So in this example, the Negative Middle generates a substantial profit in highly specific situations. This makes it a type of value bet, where most of the time you lose a small % from the likely outcomes occurring. However, when a less likely outcome hits, you receive an enormous payout. Despite not winning in every situation, a Negative Middle has (+EV) value, which means it is expected to generate a profit over the long term.

The big advantage to Negative Middles over regular (positive arb) Middles is that bookmakers will only see you placing non-value “-EV” bets. They’re harder to detect than regular arbs or Middles.

I recommend using a Middle Bet Calculator to work out potential profit


Polish Middles

A Polish Middle, often called an Inverted Middle, is a riskier approach to the previous two examples. Polish Middles have the opposite scenario: if the Middle hits, you lose money, but make a profit in other situations.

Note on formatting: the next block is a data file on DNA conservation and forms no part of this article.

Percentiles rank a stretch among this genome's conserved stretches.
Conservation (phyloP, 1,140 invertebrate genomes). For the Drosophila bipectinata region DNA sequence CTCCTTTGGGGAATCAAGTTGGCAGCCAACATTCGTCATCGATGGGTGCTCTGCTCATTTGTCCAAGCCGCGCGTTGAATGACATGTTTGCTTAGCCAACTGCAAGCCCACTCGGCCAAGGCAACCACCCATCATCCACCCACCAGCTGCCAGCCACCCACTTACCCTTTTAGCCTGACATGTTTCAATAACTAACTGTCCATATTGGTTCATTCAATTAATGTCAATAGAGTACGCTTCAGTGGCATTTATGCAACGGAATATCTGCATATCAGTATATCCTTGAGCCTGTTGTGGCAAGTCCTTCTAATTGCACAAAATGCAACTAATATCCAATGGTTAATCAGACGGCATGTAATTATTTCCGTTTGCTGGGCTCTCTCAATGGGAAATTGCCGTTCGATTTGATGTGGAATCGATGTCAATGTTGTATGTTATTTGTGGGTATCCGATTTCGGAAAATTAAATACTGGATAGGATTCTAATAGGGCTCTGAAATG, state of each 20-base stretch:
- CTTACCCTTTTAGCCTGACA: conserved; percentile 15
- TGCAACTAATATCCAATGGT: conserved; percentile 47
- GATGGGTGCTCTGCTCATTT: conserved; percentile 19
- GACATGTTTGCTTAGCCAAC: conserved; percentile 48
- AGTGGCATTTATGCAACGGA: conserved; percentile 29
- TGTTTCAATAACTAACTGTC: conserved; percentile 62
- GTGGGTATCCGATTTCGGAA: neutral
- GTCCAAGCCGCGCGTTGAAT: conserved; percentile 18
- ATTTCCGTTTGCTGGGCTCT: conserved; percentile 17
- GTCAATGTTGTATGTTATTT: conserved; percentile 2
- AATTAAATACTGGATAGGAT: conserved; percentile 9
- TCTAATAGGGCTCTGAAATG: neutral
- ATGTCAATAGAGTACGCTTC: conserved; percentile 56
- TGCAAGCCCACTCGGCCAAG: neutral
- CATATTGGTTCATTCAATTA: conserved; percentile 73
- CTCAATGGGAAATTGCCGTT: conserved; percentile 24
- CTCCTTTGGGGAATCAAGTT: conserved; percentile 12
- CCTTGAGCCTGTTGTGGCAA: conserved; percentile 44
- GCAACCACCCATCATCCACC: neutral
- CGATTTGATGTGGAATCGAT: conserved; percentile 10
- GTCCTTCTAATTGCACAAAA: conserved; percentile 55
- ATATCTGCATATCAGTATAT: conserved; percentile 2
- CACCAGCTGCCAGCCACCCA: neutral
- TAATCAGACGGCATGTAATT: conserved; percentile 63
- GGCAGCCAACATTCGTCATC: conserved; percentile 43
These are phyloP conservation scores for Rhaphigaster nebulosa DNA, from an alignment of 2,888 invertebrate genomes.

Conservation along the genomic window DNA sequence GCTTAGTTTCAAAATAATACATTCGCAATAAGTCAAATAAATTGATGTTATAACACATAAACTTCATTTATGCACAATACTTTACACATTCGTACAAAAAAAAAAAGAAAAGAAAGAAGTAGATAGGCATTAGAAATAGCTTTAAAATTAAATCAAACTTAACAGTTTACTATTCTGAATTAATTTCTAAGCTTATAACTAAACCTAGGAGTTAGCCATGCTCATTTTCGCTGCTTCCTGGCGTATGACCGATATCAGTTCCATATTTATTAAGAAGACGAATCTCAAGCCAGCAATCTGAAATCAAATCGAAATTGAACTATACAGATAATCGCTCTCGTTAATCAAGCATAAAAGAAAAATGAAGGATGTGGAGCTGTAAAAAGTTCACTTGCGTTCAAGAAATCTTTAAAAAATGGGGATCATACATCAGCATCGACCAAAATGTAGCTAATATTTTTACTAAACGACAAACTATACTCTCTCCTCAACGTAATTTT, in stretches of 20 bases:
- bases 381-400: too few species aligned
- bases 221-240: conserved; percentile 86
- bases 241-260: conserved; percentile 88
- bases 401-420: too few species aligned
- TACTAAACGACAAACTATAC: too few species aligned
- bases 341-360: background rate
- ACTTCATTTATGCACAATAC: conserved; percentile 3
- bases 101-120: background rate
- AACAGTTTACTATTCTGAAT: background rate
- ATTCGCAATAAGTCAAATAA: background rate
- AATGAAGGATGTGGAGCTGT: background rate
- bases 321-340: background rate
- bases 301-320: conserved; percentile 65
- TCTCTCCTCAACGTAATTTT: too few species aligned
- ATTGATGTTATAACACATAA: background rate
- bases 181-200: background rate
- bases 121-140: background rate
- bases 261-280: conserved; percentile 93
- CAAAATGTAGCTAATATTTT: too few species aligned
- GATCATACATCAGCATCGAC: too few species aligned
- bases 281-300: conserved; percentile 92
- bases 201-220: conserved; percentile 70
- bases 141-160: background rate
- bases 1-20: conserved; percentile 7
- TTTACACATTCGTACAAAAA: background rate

As before, Polish Middles occur in the Asian Handicap and Over/Under betting markets. By simply switching the “+” and “-” signs of the original Middles example, you get an inverted “Polish” Middle example.

  • Asian handicap Polish Middles occur when the “-” value is bigger than the “+” value (e.g. -3 and +4)
  • Over/Under Polish Middles occur when the “over” is bigger than the “under” (e.g. Over 3.5 and Under 2.5).

Betting on Polish Middles requires care. It’s important that you have a method of determining that the “Non-Middle” bets, which you effectively have all your money riding on, have an advantage that isn’t offset by occurrence of the Middle occurring.

There’s a helpful article here which visually presents the possible scenarios of a Polish Middle. However, much of the online literature about this topic suggests that it’s “close to gambling“. Personally, I’d avoid Polish Middles, as they have less obvious exploitable value than the other two types of Middles.

If you’re interested in identifying Middles, I recommend signing up to OddStorm or Rebelbetting. They specialise in detecting Middles, and all other kinds of arbs.

Toby @ Punter2Pro